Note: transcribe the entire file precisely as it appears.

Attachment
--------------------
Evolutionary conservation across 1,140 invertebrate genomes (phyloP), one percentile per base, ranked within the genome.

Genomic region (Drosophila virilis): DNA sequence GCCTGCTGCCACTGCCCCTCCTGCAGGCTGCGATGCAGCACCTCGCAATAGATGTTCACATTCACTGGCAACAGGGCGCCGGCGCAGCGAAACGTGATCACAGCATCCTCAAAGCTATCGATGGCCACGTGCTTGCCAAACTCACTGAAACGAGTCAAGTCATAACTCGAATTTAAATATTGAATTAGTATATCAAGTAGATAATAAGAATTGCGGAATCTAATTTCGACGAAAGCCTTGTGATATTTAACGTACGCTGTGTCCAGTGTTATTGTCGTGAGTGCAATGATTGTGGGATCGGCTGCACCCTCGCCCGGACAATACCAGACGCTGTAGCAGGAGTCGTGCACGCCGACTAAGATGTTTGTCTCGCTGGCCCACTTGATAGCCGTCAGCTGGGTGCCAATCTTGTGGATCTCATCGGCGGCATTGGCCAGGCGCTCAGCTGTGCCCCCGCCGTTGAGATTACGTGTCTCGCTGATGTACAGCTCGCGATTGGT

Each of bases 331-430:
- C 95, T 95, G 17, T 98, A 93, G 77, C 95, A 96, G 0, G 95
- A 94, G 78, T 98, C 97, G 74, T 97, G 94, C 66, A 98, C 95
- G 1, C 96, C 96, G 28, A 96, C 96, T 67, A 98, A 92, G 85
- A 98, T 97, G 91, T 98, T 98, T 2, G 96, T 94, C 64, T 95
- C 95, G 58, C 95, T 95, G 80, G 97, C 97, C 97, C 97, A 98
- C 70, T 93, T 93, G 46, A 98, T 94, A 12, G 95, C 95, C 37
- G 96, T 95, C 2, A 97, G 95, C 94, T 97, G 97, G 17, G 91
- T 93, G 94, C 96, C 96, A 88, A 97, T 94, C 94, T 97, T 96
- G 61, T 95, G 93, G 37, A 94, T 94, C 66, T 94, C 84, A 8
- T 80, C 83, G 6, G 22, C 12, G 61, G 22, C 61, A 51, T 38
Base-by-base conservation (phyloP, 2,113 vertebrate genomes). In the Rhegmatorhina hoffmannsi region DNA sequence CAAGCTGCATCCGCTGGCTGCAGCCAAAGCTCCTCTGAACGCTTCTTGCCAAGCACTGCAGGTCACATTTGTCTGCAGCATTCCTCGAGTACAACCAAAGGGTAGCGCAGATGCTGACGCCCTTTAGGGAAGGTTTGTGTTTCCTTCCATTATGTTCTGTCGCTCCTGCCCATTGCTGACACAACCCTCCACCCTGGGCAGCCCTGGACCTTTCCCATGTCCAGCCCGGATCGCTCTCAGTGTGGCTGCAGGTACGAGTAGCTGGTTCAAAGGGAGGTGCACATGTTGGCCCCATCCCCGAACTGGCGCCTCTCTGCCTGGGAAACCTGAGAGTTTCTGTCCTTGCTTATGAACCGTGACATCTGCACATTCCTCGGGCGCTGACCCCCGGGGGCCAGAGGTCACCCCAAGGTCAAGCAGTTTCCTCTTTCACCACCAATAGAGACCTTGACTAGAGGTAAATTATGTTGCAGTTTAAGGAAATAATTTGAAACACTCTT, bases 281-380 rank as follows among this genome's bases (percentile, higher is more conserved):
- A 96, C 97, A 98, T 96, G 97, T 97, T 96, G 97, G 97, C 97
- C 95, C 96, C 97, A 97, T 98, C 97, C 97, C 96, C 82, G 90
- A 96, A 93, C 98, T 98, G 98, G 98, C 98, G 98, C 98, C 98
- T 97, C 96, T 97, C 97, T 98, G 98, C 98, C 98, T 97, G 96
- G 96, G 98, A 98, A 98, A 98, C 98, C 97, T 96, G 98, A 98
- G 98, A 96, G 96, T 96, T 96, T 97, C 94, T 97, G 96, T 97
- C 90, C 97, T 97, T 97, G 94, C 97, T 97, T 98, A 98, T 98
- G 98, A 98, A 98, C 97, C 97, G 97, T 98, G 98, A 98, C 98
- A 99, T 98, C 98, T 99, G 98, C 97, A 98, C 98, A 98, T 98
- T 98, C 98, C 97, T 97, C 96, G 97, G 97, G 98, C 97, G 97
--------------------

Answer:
Evolutionary conservation across 1,140 invertebrate genomes (phyloP), one percentile per base, ranked within the genome.

Genomic region (Drosophila virilis): DNA sequence GCCTGCTGCCACTGCCCCTCCTGCAGGCTGCGATGCAGCACCTCGCAATAGATGTTCACATTCACTGGCAACAGGGCGCCGGCGCAGCGAAACGTGATCACAGCATCCTCAAAGCTATCGATGGCCACGTGCTTGCCAAACTCACTGAAACGAGTCAAGTCATAACTCGAATTTAAATATTGAATTAGTATATCAAGTAGATAATAAGAATTGCGGAATCTAATTTCGACGAAAGCCTTGTGATATTTAACGTACGCTGTGTCCAGTGTTATTGTCGTGAGTGCAATGATTGTGGGATCGGCTGCACCCTCGCCCGGACAATACCAGACGCTGTAGCAGGAGTCGTGCACGCCGACTAAGATGTTTGTCTCGCTGGCCCACTTGATAGCCGTCAGCTGGGTGCCAATCTTGTGGATCTCATCGGCGGCATTGGCCAGGCGCTCAGCTGTGCCCCCGCCGTTGAGATTACGTGTCTCGCTGATGTACAGCTCGCGATTGGT

Each of bases 331-430:
- C 95, T 95, G 17, T 98, A 93, G 77, C 95, A 96, G 0, G 95
- A 94, G 78, T 98, C 97, G 74, T 97, G 94, C 66, A 98, C 95
- G 1, C 96, C 96, G 28, A 96, C 96, T 67, A 98, A 92, G 85
- A 98, T 97, G 91, T 98, T 98, T 2, G 96, T 94, C 64, T 95
- C 95, G 58, C 95, T 95, G 80, G 97, C 97, C 97, C 97, A 98
- C 70, T 93, T 93, G 46, A 98, T 94, A 12, G 95, C 95, C 37
- G 96, T 95, C 2, A 97, G 95, C 94, T 97, G 97, G 17, G 91
- T 93, G 94, C 96, C 96, A 88, A 97, T 94, C 94, T 97, T 96
- G 61, T 95, G 93, G 37, A 94, T 94, C 66, T 94, C 84, A 8
- T 80, C 83, G 6, G 22, C 12, G 61, G 22, C 61, A 51, T 38
Base-by-base conservation (phyloP, 2,113 vertebrate genomes). In the Rhegmatorhina hoffmannsi region DNA sequence CAAGCTGCATCCGCTGGCTGCAGCCAAAGCTCCTCTGAACGCTTCTTGCCAAGCACTGCAGGTCACATTTGTCTGCAGCATTCCTCGAGTACAACCAAAGGGTAGCGCAGATGCTGACGCCCTTTAGGGAAGGTTTGTGTTTCCTTCCATTATGTTCTGTCGCTCCTGCCCATTGCTGACACAACCCTCCACCCTGGGCAGCCCTGGACCTTTCCCATGTCCAGCCCGGATCGCTCTCAGTGTGGCTGCAGGTACGAGTAGCTGGTTCAAAGGGAGGTGCACATGTTGGCCCCATCCCCGAACTGGCGCCTCTCTGCCTGGGAAACCTGAGAGTTTCTGTCCTTGCTTATGAACCGTGACATCTGCACATTCCTCGGGCGCTGACCCCCGGGGGCCAGAGGTCACCCCAAGGTCAAGCAGTTTCCTCTTTCACCACCAATAGAGACCTTGACTAGAGGTAAATTATGTTGCAGTTTAAGGAAATAATTTGAAACACTCTT, bases 281-380 rank as follows among this genome's bases (percentile, higher is more conserved):
- A 96, C 97, A 98, T 96, G 97, T 97, T 96, G 97, G 97, C 97
- C 95, C 96, C 97, A 97, T 98, C 97, C 97, C 96, C 82, G 90
- A 96, A 93, C 98, T 98, G 98, G 98, C 98, G 98, C 98, C 98
- T 97, C 96, T 97, C 97, T 98, G 98, C 98, C 98, T 97, G 96
- G 96, G 98, A 98, A 98, A 98, C 98, C 97, T 96, G 98, A 98
- G 98, A 96, G 96, T 96, T 96, T 97, C 94, T 97, G 96, T 97
- C 90, C 97, T 97, T 97, G 94, C 97, T 97, T 98, A 98, T 98
- G 98, A 98, A 98, C 97, C 97, G 97, T 98, G 98, A 98, C 98
- A 99, T 98, C 98, T 99, G 98, C 97, A 98, C 98, A 98, T 98
- T 98, C 98, C 97, T 97, C 96, G 97, G 97, G 98, C 97, G 97